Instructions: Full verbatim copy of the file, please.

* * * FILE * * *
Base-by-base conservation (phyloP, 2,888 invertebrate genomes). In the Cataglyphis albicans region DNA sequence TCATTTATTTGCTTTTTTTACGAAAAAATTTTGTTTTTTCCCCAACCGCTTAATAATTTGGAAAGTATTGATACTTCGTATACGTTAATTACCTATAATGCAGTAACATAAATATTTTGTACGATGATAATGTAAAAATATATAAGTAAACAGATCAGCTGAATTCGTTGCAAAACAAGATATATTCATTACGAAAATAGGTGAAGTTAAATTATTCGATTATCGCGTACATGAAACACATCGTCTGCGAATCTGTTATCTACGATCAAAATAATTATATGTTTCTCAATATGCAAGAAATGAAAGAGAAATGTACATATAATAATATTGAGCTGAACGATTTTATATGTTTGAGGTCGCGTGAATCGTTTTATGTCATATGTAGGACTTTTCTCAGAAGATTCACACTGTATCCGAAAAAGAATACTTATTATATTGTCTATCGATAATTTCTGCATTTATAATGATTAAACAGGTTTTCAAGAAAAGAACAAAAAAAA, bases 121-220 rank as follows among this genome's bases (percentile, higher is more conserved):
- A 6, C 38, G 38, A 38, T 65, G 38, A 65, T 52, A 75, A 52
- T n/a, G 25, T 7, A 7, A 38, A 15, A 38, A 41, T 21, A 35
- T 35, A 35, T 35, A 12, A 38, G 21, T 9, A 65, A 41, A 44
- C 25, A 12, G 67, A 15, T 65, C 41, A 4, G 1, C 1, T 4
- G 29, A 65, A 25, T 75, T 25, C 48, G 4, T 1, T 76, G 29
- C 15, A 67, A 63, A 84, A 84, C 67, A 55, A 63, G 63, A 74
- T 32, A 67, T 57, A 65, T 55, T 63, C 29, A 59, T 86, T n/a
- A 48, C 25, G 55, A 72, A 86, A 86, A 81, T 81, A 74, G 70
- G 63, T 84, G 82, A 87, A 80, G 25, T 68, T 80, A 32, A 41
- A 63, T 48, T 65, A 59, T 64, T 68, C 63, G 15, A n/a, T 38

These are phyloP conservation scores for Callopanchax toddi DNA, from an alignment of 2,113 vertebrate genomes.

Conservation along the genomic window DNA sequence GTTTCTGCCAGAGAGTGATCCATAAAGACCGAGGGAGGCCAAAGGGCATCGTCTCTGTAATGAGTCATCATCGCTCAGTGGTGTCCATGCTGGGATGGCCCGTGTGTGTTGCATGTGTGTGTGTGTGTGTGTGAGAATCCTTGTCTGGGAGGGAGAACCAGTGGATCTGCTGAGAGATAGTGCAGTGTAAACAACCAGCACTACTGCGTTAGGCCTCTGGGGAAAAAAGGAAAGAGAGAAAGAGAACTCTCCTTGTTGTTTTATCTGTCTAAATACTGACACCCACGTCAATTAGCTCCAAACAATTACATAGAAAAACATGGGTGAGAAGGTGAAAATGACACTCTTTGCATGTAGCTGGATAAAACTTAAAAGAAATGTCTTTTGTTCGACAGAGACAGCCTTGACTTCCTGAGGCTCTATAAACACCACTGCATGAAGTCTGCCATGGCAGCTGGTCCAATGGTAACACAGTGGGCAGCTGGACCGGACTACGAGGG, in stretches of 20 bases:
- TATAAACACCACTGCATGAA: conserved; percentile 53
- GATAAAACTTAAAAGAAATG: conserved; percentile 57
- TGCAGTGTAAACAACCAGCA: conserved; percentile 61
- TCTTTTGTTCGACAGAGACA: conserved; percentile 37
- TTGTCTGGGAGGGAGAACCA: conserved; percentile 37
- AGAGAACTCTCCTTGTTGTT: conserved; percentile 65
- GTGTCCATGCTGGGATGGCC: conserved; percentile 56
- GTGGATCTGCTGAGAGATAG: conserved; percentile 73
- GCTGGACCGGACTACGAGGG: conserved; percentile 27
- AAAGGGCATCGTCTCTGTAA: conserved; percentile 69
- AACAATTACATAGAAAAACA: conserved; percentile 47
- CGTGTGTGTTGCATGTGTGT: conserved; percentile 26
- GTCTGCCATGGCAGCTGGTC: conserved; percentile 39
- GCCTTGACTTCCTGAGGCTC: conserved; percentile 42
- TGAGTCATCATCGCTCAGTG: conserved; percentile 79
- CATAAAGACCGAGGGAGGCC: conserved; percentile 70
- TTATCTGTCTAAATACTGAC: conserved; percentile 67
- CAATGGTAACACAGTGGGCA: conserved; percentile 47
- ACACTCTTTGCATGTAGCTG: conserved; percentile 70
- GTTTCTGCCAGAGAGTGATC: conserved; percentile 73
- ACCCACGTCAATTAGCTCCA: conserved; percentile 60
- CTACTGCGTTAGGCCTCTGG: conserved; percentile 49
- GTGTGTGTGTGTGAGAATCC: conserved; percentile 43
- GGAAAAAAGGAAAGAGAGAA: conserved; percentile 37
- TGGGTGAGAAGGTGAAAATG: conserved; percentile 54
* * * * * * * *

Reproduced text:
Base-by-base conservation (phyloP, 2,888 invertebrate genomes). In the Cataglyphis albicans region DNA sequence TCATTTATTTGCTTTTTTTACGAAAAAATTTTGTTTTTTCCCCAACCGCTTAATAATTTGGAAAGTATTGATACTTCGTATACGTTAATTACCTATAATGCAGTAACATAAATATTTTGTACGATGATAATGTAAAAATATATAAGTAAACAGATCAGCTGAATTCGTTGCAAAACAAGATATATTCATTACGAAAATAGGTGAAGTTAAATTATTCGATTATCGCGTACATGAAACACATCGTCTGCGAATCTGTTATCTACGATCAAAATAATTATATGTTTCTCAATATGCAAGAAATGAAAGAGAAATGTACATATAATAATATTGAGCTGAACGATTTTATATGTTTGAGGTCGCGTGAATCGTTTTATGTCATATGTAGGACTTTTCTCAGAAGATTCACACTGTATCCGAAAAAGAATACTTATTATATTGTCTATCGATAATTTCTGCATTTATAATGATTAAACAGGTTTTCAAGAAAAGAACAAAAAAAA, bases 121-220 rank as follows among this genome's bases (percentile, higher is more conserved):
- A 6, C 38, G 38, A 38, T 65, G 38, A 65, T 52, A 75, A 52
- T n/a, G 25, T 7, A 7, A 38, A 15, A 38, A 41, T 21, A 35
- T 35, A 35, T 35, A 12, A 38, G 21, T 9, A 65, A 41, A 44
- C 25, A 12, G 67, A 15, T 65, C 41, A 4, G 1, C 1, T 4
- G 29, A 65, A 25, T 75, T 25, C 48, G 4, T 1, T 76, G 29
- C 15, A 67, A 63, A 84, A 84, C 67, A 55, A 63, G 63, A 74
- T 32, A 67, T 57, A 65, T 55, T 63, C 29, A 59, T 86, T n/a
- A 48, C 25, G 55, A 72, A 86, A 86, A 81, T 81, A 74, G 70
- G 63, T 84, G 82, A 87, A 80, G 25, T 68, T 80, A 32, A 41
- A 63, T 48, T 65, A 59, T 64, T 68, C 63, G 15, A n/a, T 38

These are phyloP conservation scores for Callopanchax toddi DNA, from an alignment of 2,113 vertebrate genomes.

Conservation along the genomic window DNA sequence GTTTCTGCCAGAGAGTGATCCATAAAGACCGAGGGAGGCCAAAGGGCATCGTCTCTGTAATGAGTCATCATCGCTCAGTGGTGTCCATGCTGGGATGGCCCGTGTGTGTTGCATGTGTGTGTGTGTGTGTGTGAGAATCCTTGTCTGGGAGGGAGAACCAGTGGATCTGCTGAGAGATAGTGCAGTGTAAACAACCAGCACTACTGCGTTAGGCCTCTGGGGAAAAAAGGAAAGAGAGAAAGAGAACTCTCCTTGTTGTTTTATCTGTCTAAATACTGACACCCACGTCAATTAGCTCCAAACAATTACATAGAAAAACATGGGTGAGAAGGTGAAAATGACACTCTTTGCATGTAGCTGGATAAAACTTAAAAGAAATGTCTTTTGTTCGACAGAGACAGCCTTGACTTCCTGAGGCTCTATAAACACCACTGCATGAAGTCTGCCATGGCAGCTGGTCCAATGGTAACACAGTGGGCAGCTGGACCGGACTACGAGGG, in stretches of 20 bases:
- TATAAACACCACTGCATGAA: conserved; percentile 53
- GATAAAACTTAAAAGAAATG: conserved; percentile 57
- TGCAGTGTAAACAACCAGCA: conserved; percentile 61
- TCTTTTGTTCGACAGAGACA: conserved; percentile 37
- TTGTCTGGGAGGGAGAACCA: conserved; percentile 37
- AGAGAACTCTCCTTGTTGTT: conserved; percentile 65
- GTGTCCATGCTGGGATGGCC: conserved; percentile 56
- GTGGATCTGCTGAGAGATAG: conserved; percentile 73
- GCTGGACCGGACTACGAGGG: conserved; percentile 27
- AAAGGGCATCGTCTCTGTAA: conserved; percentile 69
- AACAATTACATAGAAAAACA: conserved; percentile 47
- CGTGTGTGTTGCATGTGTGT: conserved; percentile 26
- GTCTGCCATGGCAGCTGGTC: conserved; percentile 39
- GCCTTGACTTCCTGAGGCTC: conserved; percentile 42
- TGAGTCATCATCGCTCAGTG: conserved; percentile 79
- CATAAAGACCGAGGGAGGCC: conserved; percentile 70
- TTATCTGTCTAAATACTGAC: conserved; percentile 67
- CAATGGTAACACAGTGGGCA: conserved; percentile 47
- ACACTCTTTGCATGTAGCTG: conserved; percentile 70
- GTTTCTGCCAGAGAGTGATC: conserved; percentile 73
- ACCCACGTCAATTAGCTCCA: conserved; percentile 60
- CTACTGCGTTAGGCCTCTGG: conserved; percentile 49
- GTGTGTGTGTGTGAGAATCC: conserved; percentile 43
- GGAAAAAAGGAAAGAGAGAA: conserved; percentile 37
- TGGGTGAGAAGGTGAAAATG: conserved; percentile 54